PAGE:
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Frederick L. Klein
Frederick L. Klein

Bo: Commitment as a Prelude to Redemption

The Shabbat immediately preceding Passover is called in rabbinic tradition, Shabbat HaGadol, the great shabbat.  It is customary on this shabbat for rabbis to deliver an extended sermon, specifically dealing with the laws of chametz and matzah or the seder night.  Yet, there is no consensus concerning what makes this shabbat so great.  The key to the riddle seems to deal with the first Paschal offering that was given in the land of Egypt.

To recap, on the 10th day of Nissan, the Jewish people are told by God to take a lamb, and then watch over it until the 14th of the month, when the lamb should be slaughtered.  The blood should be affixed on the doorpost and the lintels, and when the angel of death sees the blood on the door, the angel will ‘pass over’ the first-born Hebrew slave and strike down every first-born Egyptian (Ex. 12:3-13).   According to rabbinic tradition, they actual slaughter of the lamb occurred on a Thursday, and thus the day upon which the lamb was taken was Shabbat.  Now what makes this shabbat so instructive?  Why should this be a ‘Shabbat hagadol’? Furthermore, in previous plagues God had already distinguished between Israel and Egypt.  Why was a sign needed here per se?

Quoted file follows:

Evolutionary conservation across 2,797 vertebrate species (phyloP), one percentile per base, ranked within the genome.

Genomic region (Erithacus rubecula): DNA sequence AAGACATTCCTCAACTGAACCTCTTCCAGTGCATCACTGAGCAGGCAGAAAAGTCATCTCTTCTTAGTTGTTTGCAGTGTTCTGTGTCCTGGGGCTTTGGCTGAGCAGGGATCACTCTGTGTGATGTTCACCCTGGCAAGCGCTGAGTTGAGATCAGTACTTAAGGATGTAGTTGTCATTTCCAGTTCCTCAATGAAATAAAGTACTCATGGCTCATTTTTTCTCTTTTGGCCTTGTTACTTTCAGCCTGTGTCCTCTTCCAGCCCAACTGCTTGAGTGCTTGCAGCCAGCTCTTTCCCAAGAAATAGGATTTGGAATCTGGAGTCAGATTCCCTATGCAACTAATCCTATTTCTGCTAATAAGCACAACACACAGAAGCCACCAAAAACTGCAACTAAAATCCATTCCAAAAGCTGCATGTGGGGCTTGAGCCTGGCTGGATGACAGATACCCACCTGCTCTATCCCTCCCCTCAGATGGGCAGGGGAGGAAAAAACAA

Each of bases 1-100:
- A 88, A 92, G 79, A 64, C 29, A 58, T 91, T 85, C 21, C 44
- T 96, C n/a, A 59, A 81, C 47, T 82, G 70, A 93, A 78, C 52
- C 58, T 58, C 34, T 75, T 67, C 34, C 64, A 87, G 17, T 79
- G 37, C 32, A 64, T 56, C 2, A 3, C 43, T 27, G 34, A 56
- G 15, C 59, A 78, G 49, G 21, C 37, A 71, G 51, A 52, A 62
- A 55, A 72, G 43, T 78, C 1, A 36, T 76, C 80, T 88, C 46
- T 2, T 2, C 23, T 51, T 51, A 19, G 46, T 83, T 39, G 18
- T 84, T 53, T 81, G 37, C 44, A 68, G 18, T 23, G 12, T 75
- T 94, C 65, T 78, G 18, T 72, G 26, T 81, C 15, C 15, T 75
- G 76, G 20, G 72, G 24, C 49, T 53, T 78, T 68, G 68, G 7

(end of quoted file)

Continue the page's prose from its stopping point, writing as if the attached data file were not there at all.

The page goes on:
While the commentaries offer many various explanations, including that the blood had some apotropaic element and that really an angel executed the Egyptians, not God, I would like to suggest another tradition underscored in some commentaries.  They note that unlike later generations, the taking of the lamb on the tenth day was not part of the central ritual.  If so what role did it play, and why would God command them to take this animal days in advance.  The key is to understand that unlike the other plagues, which just happened, this plague includes the active engagement of every Jew, and begins on shabbat when they took this lamb.